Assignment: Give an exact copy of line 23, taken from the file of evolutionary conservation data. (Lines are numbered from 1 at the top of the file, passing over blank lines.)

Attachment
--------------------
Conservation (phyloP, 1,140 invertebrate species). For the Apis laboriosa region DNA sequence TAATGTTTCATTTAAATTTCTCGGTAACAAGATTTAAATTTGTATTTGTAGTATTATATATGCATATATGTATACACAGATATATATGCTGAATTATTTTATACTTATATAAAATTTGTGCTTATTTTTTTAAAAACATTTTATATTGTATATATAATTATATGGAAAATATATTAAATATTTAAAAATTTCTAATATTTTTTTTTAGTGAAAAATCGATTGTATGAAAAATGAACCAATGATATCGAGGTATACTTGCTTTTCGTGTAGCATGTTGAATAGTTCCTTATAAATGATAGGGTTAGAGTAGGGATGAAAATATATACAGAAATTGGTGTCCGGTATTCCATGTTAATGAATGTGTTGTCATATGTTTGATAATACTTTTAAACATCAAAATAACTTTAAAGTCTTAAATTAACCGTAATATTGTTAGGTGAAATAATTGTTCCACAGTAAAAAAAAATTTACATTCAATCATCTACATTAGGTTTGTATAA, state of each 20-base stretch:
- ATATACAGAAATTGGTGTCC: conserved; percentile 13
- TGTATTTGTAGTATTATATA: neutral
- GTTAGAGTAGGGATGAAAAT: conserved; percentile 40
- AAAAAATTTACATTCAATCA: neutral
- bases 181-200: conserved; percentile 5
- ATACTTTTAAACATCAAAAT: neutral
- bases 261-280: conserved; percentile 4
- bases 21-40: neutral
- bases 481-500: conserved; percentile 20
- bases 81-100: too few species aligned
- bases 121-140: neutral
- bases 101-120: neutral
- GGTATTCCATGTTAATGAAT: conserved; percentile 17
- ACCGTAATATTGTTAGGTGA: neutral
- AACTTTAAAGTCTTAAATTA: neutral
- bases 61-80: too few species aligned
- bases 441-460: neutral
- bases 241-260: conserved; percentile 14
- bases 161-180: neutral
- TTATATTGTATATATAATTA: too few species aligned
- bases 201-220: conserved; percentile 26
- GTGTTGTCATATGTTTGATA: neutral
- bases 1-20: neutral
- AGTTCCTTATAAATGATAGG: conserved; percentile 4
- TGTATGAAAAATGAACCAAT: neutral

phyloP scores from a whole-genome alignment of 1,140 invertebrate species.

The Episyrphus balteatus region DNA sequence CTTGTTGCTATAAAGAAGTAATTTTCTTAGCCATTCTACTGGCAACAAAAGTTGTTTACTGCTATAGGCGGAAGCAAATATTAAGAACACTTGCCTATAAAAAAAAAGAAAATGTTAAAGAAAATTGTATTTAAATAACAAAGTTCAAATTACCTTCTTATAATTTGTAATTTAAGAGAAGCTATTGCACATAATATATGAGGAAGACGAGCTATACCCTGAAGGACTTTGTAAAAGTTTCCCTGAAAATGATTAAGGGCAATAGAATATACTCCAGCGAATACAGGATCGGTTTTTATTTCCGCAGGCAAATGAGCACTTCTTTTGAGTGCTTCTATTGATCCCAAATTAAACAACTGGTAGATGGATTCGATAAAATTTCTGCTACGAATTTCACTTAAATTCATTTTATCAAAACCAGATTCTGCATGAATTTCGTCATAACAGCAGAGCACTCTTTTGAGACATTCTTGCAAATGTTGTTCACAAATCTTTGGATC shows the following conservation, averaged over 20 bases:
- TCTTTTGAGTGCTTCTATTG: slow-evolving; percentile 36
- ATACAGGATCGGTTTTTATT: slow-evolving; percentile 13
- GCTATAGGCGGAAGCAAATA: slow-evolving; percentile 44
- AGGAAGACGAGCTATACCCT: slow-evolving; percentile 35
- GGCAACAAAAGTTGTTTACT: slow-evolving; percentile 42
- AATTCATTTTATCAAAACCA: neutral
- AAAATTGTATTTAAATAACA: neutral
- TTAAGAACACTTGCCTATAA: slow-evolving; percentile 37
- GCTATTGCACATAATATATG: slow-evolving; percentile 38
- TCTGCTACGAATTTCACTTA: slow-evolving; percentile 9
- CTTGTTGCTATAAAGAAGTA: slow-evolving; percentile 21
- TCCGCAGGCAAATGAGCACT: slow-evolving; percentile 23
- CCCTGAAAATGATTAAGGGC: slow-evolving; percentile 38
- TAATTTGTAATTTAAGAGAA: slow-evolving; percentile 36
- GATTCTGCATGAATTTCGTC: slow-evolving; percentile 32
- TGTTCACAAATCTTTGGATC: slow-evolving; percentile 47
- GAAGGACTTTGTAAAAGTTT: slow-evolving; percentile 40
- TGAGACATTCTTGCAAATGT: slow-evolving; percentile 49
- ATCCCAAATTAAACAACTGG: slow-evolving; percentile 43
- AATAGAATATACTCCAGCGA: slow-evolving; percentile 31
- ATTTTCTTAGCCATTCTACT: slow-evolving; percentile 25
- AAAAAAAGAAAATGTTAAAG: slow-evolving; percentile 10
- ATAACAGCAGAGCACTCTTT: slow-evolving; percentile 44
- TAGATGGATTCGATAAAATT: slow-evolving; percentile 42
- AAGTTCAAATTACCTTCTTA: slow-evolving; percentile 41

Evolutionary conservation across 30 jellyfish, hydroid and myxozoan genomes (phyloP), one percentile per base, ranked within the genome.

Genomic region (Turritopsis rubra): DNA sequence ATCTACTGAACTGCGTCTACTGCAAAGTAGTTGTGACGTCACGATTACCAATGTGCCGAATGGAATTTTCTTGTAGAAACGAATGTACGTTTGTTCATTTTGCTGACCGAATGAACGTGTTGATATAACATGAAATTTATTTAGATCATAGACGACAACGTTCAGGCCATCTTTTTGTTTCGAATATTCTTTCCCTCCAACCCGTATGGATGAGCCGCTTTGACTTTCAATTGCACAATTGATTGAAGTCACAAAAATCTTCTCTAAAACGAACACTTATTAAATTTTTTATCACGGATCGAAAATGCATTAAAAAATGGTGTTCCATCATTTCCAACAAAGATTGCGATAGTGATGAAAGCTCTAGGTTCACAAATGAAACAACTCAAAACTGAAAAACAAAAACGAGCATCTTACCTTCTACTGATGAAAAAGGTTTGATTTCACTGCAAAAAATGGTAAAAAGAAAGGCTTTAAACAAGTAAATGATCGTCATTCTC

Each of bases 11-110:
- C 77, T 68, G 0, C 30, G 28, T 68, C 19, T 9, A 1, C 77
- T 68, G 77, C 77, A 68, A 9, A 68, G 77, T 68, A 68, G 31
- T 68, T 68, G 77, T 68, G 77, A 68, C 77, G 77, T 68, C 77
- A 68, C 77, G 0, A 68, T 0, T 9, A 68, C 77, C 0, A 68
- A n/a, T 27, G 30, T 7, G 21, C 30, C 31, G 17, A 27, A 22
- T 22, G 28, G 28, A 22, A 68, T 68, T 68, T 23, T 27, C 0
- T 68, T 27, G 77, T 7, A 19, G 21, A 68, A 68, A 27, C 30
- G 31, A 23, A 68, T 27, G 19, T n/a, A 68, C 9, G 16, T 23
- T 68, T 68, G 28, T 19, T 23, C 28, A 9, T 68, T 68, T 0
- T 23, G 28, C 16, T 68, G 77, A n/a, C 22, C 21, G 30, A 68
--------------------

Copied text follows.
- GTGTTGTCATATGTTTGATA: neutral